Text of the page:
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Thread: The White-Headed Grey-Headed Albatross (juvenile Grey-headed Albatrosses)

  1. #1

    The White-Headed Grey-Headed Albatross (juvenile Grey-headed Albatrosses)

    I'm posting this on behalf of Lindsay. Cheers Brook

    The Grey-headed albatross Thalassarche chysostoma is considered rare in NSW coastal waters and has only recently been taken off the list of species that require a submission the NSW rarities committee. Yet the status of the species is rare in NSW waters. It is interesting to note that a search of available literature indicated that all specimens recovered in NSW have been of juvenile and immature birds only.

    Our records from Wollongong would also indicate that adult Grey-heads are extremely rare or absent from our regional waters. Preferring instead the colder waters south of the Sub-Tropical Convergence.

    Juvenile Grey-headed albatrosses are easily identified from all other Mollymawks. The combination of grey head and dark underwings and blackish bill separate it from the Black-browed and Campbell Albatrosses. Due to feather wear during the first 12 months at sea. The tips of the feathers of the head and neck wear to show their white bases. They therefore become White-headed, Grey-headed Albatrosses.

    They become incredibly cryptic resembling Immature and Juvenile Black-browed albatrosses. This is especially the case with young Campbell Albatrosses.

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    Great care is required when identifying young Grey-heads, particularly 2nd and 3rd year birds. I am certain that this species is overlooked on occasion as it is so cryptic amongst juveniles of the fore mentioned species. At most breeding colonies to two species nest together, with the Grey-heads slightly higher up in tussocks.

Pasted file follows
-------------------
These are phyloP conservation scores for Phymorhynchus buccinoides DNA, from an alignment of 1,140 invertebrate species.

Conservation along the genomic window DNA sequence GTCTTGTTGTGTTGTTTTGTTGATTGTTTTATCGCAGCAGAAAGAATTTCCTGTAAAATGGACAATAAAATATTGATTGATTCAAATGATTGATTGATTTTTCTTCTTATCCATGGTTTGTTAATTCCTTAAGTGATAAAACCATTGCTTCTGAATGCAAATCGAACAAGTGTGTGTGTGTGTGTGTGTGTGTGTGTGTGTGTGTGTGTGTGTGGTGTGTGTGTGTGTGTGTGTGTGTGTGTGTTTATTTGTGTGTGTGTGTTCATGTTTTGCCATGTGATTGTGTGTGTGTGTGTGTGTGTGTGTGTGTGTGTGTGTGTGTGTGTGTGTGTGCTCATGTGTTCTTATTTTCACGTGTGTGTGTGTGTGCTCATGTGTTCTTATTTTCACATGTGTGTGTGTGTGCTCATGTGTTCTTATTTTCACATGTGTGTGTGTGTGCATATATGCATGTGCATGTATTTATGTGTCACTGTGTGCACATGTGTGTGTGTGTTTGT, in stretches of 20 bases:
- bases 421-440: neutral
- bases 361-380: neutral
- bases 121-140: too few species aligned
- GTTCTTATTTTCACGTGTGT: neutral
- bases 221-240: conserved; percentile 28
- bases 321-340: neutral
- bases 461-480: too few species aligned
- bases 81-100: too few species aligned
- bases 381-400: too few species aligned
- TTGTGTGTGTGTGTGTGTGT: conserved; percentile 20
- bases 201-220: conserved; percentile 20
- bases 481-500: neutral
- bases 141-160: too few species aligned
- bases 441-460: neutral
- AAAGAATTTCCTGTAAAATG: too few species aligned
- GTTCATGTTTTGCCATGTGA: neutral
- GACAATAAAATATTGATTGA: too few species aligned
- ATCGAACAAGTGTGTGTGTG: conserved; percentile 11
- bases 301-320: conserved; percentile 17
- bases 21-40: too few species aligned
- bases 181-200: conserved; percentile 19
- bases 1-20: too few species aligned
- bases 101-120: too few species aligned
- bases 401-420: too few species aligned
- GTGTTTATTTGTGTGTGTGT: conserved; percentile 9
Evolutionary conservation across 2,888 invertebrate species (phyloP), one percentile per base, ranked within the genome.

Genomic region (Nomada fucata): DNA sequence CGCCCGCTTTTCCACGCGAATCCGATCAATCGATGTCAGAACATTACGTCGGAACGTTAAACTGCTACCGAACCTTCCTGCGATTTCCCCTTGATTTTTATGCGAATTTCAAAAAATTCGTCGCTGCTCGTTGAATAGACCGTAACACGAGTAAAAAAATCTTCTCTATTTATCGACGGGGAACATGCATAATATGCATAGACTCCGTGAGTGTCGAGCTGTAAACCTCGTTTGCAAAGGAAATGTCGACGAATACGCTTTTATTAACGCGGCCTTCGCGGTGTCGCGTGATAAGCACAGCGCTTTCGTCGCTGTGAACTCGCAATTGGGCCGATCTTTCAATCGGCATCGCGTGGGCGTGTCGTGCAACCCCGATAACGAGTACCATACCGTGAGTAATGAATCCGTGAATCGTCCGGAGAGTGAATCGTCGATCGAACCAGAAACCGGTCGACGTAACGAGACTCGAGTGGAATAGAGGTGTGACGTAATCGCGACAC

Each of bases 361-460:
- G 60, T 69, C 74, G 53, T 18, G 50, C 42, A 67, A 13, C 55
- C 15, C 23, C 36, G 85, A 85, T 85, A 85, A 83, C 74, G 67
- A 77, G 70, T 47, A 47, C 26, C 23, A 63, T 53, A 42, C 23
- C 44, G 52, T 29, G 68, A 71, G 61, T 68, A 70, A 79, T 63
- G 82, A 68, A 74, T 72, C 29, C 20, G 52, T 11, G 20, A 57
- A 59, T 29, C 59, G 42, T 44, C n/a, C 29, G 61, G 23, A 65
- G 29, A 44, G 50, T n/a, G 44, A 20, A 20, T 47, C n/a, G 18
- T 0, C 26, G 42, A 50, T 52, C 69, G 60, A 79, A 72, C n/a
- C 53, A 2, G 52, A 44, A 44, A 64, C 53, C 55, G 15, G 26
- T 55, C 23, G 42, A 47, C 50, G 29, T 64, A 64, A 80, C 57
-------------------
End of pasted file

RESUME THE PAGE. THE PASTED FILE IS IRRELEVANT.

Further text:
In general the Grey-headed albatross has a similar jizz to that of the Yellow-nosed albatross. The Grey- headed is slightly larger than that species and of a slighter build than either the Black-browed or Campbell albatrosses. The bill (colour) collars and underwing patterns of the two above spices can be identical to that of the Grey-headed albatross.

    The Grey-headed albatross is a timid bird and rarely comes close to boats. It is reluctant to compete directly with the more aggressive Black-browed albatrosses. Instead it will hang back and will readily dive below the surface to retrieve sinking scraps of food.

    Lindsay E. Smith-SOSSA

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  2. #2
    Storm-Petrel
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    thank you for the information.

  3. #3
    I'm posting this on behalf of Lindsay. Cheers Brook

    Further notes on Juvenile Grey-headed Albatrosses.

    As can be seen from the image below, not all juvenile Grey-headed albatrosses have blackish bills. It is birds, such as the one below that present the greatest challange for identification. This individual was captured, measured, banded and released. Other wise this bird most likely would have been passed off as a juvenile Black-browed Alby. This stage of juvenile plumage is the most typical of the birds observed off Wollongong in the past.

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    Juvenile Grey-headed albatross (note bill colour). Image: Dean Portelli

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    Underwing pattern of Juvenile Grey-headed albatross. Image: Dean Portelli

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    Grey-headed albatross with Black-browed and Indian Yellow-nosed Albatrosses. Image: Dean Portelli

  4. #4
    Here are a few of Raja's images of two mollymawks that were IDd (unfortunately not caught and measured) as 2nd year Grey-headed Albatrosses: 13th September 2008, 25th April 2009 (Brook's picture of the latter also appeared in Lindsay's article on white-headed Grey-headed Albatross in SOSSA's newsletter No. 43, July 2009). In both cases there was a discussion about their ID "Grey-headed vs. Black-browed" underlining the difficulty of the ID of some immatures of the two species.

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    Cheers,

    Nikolas

  5. #5
    Sorry, the order got screwed up a bit:
    13th September 2008: 6 pictures of the dark-collared bird (all 6 pictures arranged in a landscape rectangle)
    25th April 2009: 2 pictures of the white-headed bird (bottom and far right pictures - at least on my screen)

  6. #6
    Storm-Petrel Tobias Hayashi's Avatar
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    If, indeed, not all juvenile Grey-headed Albatrosses have black bills as the banded bird seems to indicate, then one must question whether Black-browed vs Grey-headed can be reliably told in the field from plumage/bare parts. Not including size, jizz, wing proportions, possible moult etc. they would be extremely difficult to tell apart based on the above photos.

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